We registered, dutifully pinned on our race numbers and clipped the timing chips around our left ankles. I dithered over whether I wanted to join the portaloo queue, or whether it was just my brain playing tricks. I did not join the queue. I feel as though I’ve missed out on the full race experience really, having never used a portaloo before.
We lined up at the start, towards the back of the pack because we knew we would be doing run/walk intervals (remember how I didn’t train for this?) and I had time for one more wistful glance back at the portaloos before we were off and running.
We’d barely got around the first corner from the start line before the rain started. Freezing cold, driving rain. All I could do was laugh. It was a brief shower and stopped quite quickly, which I think everyone on the course was pleased about. We ran at a quickish pace (for me) and I felt good. I don’t know how far we ran before our first walk break. I wasn’t in it for a time, just to complete the distance. We walked for a bit, ran for a bit. Liz got a stitch, and despite having read a dozen articles over the years about how to run through and get past a stitch, I couldn’t remember a single one!
The sun came out, and on our walking breaks, I took some photos. It’s an absolutely stunning out and back route – I’m very jealous of the people who live nearby and get to run that path often!
The leaders began coming past, and we played ‘spot the running club’ and ‘spot the race t-shirt’. As well as lots of clubs local to the area, I spotted a lot of runners from Parc Bryn Bach, which is near where I live. I also saw a few Liswerry and a couple of Islwyn vests, a familiar face or two, but no Pont-y-Pŵl runners. Lots of people proudly sported their Swansea Half Marathon shirts from the previous weekend, but I don’t remember any other race t-shirts standing out.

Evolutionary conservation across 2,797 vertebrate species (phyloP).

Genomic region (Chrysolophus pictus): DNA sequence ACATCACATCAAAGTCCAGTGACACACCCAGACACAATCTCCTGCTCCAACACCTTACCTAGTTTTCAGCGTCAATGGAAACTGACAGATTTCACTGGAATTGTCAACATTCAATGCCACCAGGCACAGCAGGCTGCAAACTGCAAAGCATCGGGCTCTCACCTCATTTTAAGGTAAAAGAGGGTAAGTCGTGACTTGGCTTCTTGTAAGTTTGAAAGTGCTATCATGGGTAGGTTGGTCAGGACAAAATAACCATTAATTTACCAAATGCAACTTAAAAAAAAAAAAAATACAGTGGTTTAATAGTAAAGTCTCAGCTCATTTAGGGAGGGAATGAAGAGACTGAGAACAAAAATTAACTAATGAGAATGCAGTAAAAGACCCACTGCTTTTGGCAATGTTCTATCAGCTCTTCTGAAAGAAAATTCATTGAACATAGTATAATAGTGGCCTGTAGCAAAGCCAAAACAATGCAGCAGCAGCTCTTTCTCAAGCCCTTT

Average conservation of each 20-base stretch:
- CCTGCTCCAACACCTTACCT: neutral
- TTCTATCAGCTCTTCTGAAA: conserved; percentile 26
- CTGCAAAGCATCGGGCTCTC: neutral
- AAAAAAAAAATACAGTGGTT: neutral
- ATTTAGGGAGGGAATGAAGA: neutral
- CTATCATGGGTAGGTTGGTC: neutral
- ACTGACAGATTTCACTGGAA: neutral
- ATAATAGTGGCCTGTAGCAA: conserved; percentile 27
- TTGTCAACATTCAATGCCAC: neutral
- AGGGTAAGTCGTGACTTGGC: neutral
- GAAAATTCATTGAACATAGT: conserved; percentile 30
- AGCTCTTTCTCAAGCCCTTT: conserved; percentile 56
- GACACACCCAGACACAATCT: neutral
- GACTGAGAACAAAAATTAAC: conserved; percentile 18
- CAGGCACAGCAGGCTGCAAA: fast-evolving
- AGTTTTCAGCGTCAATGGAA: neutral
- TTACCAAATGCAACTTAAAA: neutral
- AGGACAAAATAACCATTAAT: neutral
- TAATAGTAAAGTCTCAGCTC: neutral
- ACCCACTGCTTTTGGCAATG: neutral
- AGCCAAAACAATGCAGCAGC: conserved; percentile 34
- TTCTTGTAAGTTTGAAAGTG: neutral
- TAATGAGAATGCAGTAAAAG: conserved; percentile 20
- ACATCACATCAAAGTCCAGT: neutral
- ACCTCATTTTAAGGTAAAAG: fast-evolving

What? I like t-shirt spotting!
The runners heading back towards us cheered us slower runners on, and that was a great boost, although I felt I should have been the one saying ‘well done’ to them!
I was in a fantastic mood, and my positivity probably made Liz want to kill me. All the way through, I kept setting us goals and landmarks to run to, then suggesting we go a little further. I used terrible phrases like ‘we can do it’ and ‘not much further’. I said we should imagine Jillian Michaels was yelling at us to keep running.
At the hill (it’s not a big one, in comparison to where I run, but on a flat course and with no training it felt like a bloomin’ big one!) there were Teletubbies cheering for us all. Liz and I were very tempted to stop for a photo with them, but we carried on.
By about 3k, the chip timer around my ankle had really started to chafe. That’s my one and only gripe about this race, especially as I’m still sporting a scab from it. Had I known the chips were anklets, I would have worn ankle socks or wrapped a buff around to prevent the possibility of chafing. Alas, I didn’t find out until the day, when I was buff-less and wearing trainer socks.